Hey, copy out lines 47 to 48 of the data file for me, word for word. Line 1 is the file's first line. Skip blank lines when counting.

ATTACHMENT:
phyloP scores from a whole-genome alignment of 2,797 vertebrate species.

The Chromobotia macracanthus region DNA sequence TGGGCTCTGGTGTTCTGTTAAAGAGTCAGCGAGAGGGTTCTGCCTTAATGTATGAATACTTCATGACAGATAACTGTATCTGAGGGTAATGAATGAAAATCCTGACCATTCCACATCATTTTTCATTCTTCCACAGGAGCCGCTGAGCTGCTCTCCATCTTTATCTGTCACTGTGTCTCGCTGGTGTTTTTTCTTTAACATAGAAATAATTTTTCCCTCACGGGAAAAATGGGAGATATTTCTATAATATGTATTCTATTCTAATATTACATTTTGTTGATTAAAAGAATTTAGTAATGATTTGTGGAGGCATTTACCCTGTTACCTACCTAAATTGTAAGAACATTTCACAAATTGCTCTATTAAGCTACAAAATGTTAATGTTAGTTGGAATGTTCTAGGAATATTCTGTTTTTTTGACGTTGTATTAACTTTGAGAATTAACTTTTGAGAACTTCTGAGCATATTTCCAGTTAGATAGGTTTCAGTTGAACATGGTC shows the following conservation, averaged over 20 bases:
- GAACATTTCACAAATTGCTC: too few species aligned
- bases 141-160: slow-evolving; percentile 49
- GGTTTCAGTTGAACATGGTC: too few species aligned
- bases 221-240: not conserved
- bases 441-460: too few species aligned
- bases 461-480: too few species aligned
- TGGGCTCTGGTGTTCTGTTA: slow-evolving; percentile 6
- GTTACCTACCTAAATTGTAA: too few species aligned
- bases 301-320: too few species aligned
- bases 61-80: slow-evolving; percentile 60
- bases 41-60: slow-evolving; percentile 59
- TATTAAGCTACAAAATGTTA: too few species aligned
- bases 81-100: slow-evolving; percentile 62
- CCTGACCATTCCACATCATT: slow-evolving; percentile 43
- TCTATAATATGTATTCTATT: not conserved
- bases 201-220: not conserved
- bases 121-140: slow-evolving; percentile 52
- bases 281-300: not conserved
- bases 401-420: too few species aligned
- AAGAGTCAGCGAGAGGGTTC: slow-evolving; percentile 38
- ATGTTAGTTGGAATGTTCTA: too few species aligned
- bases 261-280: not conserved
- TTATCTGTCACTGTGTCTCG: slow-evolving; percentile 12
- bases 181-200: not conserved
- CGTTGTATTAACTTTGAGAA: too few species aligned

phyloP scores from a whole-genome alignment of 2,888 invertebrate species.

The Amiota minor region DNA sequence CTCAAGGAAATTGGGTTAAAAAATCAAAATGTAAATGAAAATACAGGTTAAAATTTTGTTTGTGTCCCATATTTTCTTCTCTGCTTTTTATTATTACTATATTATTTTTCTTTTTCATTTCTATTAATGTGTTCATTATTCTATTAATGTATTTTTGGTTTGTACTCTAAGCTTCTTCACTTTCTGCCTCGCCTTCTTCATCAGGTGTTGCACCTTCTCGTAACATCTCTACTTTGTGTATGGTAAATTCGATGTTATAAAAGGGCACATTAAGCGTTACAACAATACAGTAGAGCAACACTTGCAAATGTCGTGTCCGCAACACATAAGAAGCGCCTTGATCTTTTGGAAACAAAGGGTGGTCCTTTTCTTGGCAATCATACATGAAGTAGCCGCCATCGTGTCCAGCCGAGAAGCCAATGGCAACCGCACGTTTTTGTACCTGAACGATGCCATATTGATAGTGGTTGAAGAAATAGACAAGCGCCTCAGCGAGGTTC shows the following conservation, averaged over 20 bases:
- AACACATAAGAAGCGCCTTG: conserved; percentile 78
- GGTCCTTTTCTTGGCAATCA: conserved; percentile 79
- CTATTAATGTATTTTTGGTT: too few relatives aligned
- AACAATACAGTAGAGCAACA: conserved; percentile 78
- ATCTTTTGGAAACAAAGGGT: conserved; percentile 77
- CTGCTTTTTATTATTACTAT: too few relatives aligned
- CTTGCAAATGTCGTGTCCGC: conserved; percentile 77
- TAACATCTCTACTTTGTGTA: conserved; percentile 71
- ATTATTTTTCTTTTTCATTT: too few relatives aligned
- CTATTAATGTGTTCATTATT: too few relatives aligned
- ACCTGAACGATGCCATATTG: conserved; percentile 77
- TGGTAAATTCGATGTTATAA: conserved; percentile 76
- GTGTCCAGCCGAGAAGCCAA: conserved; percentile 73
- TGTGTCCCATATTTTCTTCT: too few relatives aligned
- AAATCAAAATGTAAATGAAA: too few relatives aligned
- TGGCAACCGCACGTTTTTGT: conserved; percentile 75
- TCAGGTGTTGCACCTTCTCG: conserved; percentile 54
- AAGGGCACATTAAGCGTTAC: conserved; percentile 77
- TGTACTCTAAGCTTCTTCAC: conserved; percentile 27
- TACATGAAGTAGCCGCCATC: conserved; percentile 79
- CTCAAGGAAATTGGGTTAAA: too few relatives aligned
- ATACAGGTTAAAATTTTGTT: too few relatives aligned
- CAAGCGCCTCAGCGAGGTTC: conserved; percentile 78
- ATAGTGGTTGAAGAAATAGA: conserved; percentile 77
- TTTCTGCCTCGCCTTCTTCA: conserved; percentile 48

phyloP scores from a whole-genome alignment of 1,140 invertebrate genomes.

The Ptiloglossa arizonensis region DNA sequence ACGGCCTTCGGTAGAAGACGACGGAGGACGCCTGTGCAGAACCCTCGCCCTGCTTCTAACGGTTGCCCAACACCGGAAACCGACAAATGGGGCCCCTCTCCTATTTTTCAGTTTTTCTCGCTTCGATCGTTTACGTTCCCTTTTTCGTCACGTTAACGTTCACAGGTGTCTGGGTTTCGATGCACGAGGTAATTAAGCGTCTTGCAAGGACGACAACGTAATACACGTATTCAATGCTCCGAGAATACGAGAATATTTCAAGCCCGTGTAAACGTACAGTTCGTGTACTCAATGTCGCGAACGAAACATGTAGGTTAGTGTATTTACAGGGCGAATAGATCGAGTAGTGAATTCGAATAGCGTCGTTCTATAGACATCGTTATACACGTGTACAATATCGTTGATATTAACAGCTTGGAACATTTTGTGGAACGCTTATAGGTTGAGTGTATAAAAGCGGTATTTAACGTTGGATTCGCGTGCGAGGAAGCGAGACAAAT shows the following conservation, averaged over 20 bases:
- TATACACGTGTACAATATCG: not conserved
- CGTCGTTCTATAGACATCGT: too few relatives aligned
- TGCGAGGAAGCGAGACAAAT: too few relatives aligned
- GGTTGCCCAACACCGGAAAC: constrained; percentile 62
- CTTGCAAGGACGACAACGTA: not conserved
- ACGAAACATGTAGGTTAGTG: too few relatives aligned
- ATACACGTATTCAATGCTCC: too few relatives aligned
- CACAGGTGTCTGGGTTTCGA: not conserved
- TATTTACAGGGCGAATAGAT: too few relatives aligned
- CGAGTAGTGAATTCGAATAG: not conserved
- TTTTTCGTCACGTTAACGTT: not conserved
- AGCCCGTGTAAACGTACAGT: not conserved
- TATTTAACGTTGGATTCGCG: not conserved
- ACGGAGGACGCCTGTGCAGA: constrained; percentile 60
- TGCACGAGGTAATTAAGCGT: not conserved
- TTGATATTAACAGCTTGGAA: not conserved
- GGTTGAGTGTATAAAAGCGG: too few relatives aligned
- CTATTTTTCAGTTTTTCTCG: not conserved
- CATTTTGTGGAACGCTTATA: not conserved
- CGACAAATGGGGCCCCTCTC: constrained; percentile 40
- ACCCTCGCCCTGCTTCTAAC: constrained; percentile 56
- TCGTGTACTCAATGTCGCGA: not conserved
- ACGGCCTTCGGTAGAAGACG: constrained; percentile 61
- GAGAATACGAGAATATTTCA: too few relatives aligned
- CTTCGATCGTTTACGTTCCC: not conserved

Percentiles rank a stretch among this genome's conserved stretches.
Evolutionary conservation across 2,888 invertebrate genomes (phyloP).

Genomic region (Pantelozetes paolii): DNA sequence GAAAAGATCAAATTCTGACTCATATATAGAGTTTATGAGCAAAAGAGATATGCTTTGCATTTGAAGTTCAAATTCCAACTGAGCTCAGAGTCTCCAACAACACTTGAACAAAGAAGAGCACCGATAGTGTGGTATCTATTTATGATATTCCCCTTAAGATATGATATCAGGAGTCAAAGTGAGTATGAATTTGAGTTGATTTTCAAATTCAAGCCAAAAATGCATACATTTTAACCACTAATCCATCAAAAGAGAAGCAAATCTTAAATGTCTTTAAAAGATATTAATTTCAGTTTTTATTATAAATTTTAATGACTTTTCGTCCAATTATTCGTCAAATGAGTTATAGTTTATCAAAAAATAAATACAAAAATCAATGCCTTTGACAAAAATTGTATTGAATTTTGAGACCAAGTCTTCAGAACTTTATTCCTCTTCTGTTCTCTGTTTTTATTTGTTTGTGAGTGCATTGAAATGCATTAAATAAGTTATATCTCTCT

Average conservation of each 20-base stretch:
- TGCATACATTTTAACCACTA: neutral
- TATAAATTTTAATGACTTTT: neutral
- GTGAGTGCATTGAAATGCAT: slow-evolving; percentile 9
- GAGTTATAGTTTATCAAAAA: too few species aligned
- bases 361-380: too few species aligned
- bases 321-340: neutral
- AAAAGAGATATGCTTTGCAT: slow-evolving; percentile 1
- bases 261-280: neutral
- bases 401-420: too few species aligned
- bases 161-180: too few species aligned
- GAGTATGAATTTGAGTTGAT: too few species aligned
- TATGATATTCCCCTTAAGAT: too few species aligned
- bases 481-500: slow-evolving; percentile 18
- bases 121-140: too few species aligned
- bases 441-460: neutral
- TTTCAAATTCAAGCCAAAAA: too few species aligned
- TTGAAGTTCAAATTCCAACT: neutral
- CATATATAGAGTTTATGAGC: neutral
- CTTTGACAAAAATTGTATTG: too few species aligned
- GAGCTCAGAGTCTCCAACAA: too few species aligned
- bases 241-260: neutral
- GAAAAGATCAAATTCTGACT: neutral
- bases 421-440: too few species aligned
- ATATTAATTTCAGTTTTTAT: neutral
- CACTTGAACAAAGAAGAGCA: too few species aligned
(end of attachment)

- AAGGGCACATTAAGCGTTAC: conserved; percentile 77
- TGTACTCTAAGCTTCTTCAC: conserved; percentile 27